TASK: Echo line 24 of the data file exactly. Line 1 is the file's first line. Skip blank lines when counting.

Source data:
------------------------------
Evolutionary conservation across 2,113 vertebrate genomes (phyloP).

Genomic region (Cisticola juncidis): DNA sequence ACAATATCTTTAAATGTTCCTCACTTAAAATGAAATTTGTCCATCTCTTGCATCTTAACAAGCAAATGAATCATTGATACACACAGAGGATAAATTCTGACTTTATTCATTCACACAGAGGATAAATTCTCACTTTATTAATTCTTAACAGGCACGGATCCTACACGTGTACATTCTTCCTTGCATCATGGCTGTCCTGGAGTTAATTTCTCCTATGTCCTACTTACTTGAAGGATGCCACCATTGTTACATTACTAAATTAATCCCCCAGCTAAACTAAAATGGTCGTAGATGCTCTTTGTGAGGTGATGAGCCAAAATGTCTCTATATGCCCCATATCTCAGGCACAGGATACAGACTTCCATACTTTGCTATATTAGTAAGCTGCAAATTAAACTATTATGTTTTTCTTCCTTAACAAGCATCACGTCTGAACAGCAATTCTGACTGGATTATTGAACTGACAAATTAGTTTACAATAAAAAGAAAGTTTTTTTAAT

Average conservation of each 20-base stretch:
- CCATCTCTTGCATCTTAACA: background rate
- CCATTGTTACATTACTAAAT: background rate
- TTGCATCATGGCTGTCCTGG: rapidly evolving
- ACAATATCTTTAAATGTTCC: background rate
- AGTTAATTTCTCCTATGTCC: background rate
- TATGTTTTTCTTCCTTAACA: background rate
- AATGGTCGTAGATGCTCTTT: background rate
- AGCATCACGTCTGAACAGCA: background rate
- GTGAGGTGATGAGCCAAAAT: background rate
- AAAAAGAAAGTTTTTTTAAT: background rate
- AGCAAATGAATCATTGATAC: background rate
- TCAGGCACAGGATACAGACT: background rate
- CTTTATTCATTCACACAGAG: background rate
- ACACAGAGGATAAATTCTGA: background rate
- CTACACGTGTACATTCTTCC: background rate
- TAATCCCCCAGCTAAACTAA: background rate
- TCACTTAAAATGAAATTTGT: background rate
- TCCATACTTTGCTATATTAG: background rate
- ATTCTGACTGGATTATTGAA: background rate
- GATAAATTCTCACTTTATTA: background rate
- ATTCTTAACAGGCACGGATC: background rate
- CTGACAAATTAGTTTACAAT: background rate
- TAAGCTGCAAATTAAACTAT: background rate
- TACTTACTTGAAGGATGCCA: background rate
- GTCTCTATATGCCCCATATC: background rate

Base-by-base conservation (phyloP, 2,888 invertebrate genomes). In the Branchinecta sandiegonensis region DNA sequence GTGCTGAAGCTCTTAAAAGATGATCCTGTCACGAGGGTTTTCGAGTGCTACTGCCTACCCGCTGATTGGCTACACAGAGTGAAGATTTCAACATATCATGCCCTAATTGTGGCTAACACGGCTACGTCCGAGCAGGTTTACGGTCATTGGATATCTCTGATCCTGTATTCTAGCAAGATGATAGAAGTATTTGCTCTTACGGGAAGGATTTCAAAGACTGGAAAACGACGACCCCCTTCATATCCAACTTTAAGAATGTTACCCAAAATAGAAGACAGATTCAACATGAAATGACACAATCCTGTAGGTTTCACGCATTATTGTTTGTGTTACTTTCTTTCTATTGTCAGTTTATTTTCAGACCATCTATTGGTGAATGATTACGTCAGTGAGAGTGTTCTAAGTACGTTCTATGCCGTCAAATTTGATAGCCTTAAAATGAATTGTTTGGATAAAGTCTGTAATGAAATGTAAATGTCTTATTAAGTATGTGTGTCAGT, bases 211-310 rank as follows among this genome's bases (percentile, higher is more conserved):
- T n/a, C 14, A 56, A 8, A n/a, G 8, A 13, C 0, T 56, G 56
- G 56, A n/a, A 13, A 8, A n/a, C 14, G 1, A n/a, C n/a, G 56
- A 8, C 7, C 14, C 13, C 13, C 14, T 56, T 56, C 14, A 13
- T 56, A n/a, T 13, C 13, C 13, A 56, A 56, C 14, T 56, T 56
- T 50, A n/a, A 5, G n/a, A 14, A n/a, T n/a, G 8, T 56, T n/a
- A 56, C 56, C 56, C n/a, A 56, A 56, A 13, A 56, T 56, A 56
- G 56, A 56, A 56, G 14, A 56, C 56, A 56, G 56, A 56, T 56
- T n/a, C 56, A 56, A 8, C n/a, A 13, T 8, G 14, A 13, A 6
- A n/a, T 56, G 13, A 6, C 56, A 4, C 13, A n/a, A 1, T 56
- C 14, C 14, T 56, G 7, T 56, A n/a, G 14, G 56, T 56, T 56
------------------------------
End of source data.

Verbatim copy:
- ATTCTTAACAGGCACGGATC: background rate